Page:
makes luxuriously cuddly scarves and hats, but the grannyest ones, like her “Cluster Scarf” and “Swirl Scarf” are, at $160 and $150 respectively, out of our price range. And the fakes are sort of depressing. At Urban Outfitters there are loose, drooping scarves ($38) that are meant to look whimsical, with an ugly patterned ribbon braided through to make Xs down the center. It’s more sloppy middle schooler than wholesome grandma.

The Gap does slightly better, at least keeping the designs simple (cable-knit with fringe, on sale for $9.99), but those bright colors (stem green, raspberry rose) are a little too cute, not to mention the weird fixation on sequins. Anyway, even when they if they are wide, they’re still too thin. J. Crew wins in this category, using Merino wool and Cashmere blends to make simple, ample scarves (on sale for $29.99). At least these can be worn by people over the age of 14, but there’s something unsatisfying in those perfect, machine-made cables.

Jeannie Goldman and Jackie Atkins, the owners of Plum, a boutique on Ludlow Street, have made the humanitarian decision to share their own mothers and one grandma with us all. Their racks are filled with designs by up-and-comers like Octopi, Catherine Brule, and Fig, but the thick, speckled wool scarves (currently on sale for $45 to $75), bear a pink and white label that reads “Crafted with Care by the Granny with the Hair.” This is a loving reference to Jackie’s grandmother, Ilsa, who still sports the beehive she perfected in the 60s.

Grandma Katz moved to Washington Heights from Germany decades ago, and worked in a corset factory before becoming a banker. When she retired, she became a master crocheter. Although her works are selling in a hip boutique, she refuses to take a cut of the profits, or even let her granddaughter cover her expenses. Jeannie’s mother began knitting “out of boredom” two years ago when she was in the hospital. Her hats, in solid wool or two colors woven together in a random pattern, regularly draw compliments from strangers on the street. She also crochets scarves, which are flatter than Grandma Katz’s, with elegant, open patterns. Jackie’s mother contributes a little flair to the collection with long, thin chenille scarves that catch the light just so.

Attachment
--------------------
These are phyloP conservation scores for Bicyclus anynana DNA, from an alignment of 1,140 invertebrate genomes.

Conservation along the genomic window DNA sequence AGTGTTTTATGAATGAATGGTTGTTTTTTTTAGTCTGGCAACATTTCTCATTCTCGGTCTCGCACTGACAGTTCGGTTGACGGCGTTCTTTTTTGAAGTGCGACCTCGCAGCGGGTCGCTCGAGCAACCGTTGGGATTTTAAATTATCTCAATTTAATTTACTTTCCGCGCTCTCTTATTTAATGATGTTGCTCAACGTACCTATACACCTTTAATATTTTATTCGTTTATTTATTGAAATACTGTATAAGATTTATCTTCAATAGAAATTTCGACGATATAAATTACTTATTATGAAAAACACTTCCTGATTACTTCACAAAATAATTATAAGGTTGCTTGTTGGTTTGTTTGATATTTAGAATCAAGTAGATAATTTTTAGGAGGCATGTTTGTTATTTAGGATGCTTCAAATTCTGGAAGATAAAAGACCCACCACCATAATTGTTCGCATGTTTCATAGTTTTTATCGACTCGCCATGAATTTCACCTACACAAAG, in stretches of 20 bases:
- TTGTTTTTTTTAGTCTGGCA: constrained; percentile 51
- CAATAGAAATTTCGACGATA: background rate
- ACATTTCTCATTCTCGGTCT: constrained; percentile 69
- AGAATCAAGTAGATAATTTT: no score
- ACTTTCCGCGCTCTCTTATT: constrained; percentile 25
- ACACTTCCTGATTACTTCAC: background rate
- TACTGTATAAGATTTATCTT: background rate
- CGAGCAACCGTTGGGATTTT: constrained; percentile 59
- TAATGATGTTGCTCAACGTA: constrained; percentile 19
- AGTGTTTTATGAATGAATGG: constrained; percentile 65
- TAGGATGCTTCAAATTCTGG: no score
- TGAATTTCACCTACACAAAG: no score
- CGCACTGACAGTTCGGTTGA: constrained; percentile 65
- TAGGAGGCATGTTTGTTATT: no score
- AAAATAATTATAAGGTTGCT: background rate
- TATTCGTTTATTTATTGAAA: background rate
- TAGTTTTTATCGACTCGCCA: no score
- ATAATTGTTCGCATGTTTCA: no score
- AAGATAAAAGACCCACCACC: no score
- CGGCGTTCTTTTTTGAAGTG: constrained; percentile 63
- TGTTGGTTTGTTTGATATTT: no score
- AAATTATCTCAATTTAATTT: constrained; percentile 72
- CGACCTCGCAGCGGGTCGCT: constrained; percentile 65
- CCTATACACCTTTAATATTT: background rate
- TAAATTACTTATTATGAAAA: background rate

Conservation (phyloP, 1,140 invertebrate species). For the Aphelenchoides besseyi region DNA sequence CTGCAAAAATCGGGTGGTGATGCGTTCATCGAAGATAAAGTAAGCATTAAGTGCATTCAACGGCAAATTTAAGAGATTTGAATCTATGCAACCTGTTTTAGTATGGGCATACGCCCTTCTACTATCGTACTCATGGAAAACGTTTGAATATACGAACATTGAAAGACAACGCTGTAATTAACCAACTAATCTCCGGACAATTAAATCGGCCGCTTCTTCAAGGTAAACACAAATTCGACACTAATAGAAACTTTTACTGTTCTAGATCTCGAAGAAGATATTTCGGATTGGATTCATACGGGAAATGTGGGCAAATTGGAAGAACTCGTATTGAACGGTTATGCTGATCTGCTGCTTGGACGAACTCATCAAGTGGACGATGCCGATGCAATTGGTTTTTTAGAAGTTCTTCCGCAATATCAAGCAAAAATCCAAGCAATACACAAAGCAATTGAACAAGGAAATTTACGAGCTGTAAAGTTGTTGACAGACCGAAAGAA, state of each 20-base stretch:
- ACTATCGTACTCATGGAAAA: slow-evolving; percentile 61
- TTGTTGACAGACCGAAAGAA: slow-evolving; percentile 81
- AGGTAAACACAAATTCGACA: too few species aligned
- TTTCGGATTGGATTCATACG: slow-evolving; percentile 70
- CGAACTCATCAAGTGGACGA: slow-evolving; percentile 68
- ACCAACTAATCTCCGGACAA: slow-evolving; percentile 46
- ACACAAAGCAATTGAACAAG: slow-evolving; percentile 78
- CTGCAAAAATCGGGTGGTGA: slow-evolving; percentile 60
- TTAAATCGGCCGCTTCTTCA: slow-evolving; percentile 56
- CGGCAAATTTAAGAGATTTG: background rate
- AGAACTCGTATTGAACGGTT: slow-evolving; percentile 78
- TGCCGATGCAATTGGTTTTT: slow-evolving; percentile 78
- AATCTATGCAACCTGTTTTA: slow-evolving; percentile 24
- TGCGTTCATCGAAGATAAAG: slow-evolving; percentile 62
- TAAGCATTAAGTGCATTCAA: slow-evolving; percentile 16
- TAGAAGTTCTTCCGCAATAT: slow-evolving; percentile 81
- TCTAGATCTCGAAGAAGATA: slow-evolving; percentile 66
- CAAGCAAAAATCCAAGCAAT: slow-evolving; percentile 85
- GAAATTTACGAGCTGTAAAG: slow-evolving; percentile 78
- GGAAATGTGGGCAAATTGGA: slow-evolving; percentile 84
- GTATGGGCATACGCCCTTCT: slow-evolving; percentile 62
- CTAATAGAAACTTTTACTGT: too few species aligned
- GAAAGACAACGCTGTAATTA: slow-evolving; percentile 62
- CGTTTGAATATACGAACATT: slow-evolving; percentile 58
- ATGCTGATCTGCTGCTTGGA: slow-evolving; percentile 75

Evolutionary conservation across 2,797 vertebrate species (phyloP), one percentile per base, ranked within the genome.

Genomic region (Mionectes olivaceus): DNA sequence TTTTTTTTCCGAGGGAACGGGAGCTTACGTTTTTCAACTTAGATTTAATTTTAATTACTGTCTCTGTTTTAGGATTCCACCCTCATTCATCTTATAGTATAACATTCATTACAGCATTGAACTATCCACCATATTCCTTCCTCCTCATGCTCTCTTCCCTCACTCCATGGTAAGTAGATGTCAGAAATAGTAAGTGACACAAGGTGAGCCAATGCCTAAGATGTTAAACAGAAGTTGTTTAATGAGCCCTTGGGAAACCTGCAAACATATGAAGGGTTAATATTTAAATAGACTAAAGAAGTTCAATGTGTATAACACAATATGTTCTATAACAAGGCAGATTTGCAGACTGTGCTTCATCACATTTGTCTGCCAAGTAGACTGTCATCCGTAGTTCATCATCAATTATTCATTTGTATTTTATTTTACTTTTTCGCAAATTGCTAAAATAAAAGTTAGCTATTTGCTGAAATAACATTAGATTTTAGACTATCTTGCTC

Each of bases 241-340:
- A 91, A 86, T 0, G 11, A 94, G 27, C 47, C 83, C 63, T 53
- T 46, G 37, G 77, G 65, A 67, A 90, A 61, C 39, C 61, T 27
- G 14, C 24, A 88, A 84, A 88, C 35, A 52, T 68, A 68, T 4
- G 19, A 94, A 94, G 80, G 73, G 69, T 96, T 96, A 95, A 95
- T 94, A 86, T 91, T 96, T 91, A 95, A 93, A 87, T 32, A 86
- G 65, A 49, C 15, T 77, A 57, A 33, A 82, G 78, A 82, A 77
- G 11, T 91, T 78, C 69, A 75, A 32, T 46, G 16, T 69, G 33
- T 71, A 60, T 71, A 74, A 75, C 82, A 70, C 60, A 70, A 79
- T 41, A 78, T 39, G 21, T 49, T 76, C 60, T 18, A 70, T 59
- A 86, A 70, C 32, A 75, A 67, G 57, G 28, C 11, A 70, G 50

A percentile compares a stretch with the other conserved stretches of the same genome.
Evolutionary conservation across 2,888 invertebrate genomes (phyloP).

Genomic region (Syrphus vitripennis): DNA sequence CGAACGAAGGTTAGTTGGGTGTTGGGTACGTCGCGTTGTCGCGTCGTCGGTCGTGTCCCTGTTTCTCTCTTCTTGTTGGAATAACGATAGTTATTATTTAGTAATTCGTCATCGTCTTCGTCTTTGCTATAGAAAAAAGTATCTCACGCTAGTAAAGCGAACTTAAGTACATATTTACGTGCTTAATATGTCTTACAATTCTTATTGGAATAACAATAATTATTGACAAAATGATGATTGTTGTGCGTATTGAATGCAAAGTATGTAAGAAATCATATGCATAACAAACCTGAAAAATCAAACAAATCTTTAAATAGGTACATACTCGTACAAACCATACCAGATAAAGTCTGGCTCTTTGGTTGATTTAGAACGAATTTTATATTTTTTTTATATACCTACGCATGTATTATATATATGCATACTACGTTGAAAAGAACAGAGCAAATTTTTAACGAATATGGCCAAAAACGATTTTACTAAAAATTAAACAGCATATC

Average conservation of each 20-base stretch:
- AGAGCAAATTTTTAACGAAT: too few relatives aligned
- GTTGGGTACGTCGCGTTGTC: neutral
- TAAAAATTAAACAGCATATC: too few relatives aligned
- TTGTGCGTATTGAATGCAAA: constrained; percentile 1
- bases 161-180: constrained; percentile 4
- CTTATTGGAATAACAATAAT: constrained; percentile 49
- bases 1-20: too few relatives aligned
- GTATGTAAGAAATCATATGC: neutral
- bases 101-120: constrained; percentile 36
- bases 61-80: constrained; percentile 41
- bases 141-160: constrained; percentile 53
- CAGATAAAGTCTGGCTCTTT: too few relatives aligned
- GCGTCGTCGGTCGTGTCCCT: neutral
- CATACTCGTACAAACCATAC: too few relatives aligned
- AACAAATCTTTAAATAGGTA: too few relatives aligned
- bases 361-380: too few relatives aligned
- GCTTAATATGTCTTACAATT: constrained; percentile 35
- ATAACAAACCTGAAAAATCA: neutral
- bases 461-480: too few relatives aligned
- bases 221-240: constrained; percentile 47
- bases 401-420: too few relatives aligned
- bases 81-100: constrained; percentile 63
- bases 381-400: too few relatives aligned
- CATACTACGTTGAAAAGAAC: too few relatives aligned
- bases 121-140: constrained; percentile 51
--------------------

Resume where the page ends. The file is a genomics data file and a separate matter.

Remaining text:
Grandma Katz taught Jackie’s mother and sister to crochet, and when Jackie was studying design at Parsons, helped her with the sewing for her projects. But Jackie never learned to knit or crochet. “I don’t even have the patience to be taught,” she said. “We’ll just leave it to the experts.”



I Smell Dead People

Outside an exhibit of the dead, a ticket for which is $24.50, you will encounter the following: The Gap, a Baby Gap, a Guess store, Brookstones, The Body Shop, J. Crew, and a boldly-lettered sandwich board for the Buskers Hall of Fame. There is one entry on that board.